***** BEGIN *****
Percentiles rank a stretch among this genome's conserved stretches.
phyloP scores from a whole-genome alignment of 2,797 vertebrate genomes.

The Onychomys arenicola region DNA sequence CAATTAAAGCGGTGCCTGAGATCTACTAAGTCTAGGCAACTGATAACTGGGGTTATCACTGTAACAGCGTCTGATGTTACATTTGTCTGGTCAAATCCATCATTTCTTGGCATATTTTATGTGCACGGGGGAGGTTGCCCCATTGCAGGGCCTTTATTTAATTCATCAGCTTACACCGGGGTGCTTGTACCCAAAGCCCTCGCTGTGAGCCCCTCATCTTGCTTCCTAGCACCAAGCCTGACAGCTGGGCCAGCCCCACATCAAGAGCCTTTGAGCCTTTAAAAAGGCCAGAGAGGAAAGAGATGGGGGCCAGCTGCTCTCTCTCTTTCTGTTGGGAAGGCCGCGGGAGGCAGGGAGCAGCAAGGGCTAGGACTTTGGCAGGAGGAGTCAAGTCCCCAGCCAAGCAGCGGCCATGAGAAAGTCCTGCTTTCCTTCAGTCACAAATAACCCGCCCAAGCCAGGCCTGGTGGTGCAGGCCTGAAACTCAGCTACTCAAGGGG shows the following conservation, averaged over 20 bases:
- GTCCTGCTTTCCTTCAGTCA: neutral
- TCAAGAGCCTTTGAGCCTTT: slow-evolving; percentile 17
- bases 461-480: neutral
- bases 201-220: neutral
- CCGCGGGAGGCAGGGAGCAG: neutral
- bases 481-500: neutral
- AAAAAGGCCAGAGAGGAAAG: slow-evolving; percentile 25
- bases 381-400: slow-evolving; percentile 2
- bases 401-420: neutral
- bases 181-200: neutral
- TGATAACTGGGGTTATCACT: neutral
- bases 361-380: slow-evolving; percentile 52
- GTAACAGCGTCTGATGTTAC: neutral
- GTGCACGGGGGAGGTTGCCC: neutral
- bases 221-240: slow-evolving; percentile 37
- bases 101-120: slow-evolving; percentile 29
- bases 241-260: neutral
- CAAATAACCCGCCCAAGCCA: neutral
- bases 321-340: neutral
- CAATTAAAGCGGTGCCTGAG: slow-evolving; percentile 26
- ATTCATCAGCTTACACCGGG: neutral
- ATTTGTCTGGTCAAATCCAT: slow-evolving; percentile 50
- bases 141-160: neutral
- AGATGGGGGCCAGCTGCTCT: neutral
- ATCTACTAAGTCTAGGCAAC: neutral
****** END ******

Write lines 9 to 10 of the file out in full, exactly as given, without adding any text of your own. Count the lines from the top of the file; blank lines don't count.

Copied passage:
- bases 481-500: neutral
- AAAAAGGCCAGAGAGGAAAG: slow-evolving; percentile 25